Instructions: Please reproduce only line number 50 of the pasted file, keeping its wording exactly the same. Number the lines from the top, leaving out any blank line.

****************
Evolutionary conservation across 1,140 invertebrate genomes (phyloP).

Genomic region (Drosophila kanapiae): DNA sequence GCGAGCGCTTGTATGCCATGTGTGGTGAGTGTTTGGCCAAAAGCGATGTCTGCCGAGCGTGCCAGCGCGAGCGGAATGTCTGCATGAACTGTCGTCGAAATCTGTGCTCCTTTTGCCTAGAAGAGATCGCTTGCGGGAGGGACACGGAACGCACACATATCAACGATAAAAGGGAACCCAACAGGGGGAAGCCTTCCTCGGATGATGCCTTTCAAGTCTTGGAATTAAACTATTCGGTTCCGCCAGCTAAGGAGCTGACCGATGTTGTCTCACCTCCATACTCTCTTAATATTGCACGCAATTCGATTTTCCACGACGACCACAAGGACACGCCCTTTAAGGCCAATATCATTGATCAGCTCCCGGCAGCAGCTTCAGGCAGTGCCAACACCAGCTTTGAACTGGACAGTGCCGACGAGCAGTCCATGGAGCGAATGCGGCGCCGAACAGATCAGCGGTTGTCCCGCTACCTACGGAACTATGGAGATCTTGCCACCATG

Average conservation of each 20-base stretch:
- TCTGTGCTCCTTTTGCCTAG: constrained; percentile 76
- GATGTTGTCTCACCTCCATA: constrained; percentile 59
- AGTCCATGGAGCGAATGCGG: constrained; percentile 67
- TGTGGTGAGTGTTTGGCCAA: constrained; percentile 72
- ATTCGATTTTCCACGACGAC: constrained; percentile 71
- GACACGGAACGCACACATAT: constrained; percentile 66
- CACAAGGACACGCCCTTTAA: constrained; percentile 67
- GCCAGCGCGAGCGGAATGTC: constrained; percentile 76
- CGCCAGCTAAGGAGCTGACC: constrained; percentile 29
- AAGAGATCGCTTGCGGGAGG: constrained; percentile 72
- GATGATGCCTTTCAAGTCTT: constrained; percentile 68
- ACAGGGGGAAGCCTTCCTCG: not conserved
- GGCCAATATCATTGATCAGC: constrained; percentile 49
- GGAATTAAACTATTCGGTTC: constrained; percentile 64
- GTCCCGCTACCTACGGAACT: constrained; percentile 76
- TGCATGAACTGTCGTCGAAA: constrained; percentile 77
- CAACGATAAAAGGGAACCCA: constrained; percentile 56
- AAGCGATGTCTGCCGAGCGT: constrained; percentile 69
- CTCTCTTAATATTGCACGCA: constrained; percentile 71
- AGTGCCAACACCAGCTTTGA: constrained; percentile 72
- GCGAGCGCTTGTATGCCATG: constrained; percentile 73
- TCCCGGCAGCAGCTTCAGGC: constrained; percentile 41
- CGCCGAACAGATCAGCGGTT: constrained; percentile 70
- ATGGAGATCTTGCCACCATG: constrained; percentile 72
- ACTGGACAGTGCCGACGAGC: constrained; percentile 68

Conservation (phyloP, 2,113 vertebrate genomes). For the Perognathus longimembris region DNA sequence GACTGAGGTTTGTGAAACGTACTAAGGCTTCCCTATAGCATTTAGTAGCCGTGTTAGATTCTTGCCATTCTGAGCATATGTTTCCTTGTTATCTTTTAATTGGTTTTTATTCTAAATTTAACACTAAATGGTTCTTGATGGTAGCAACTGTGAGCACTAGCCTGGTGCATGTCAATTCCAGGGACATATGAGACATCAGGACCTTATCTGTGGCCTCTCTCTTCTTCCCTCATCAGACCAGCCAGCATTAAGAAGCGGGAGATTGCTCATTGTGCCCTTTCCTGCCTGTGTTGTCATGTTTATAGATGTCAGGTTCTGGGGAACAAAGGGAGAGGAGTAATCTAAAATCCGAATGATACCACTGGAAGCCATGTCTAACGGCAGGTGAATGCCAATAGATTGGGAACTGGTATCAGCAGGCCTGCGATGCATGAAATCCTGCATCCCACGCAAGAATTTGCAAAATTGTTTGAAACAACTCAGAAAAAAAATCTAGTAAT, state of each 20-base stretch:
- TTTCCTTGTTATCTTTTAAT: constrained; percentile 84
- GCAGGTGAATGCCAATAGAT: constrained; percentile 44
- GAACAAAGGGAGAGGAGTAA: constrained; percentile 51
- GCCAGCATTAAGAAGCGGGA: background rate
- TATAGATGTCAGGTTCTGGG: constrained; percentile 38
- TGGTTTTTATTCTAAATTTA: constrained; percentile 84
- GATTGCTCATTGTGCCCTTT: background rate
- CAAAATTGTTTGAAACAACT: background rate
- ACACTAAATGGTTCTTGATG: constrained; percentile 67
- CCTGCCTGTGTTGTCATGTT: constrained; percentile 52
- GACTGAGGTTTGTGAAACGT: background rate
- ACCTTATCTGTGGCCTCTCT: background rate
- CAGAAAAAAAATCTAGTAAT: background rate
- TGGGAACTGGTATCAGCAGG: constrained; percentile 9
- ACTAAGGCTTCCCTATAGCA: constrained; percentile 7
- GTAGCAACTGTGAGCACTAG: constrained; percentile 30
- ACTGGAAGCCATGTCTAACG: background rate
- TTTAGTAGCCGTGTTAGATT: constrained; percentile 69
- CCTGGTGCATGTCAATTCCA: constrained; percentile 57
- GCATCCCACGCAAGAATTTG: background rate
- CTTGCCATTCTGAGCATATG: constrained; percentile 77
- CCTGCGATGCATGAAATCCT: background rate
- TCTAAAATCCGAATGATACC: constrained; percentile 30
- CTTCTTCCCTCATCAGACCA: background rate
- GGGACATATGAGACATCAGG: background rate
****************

- CTTGCCATTCTGAGCATATG: constrained; percentile 77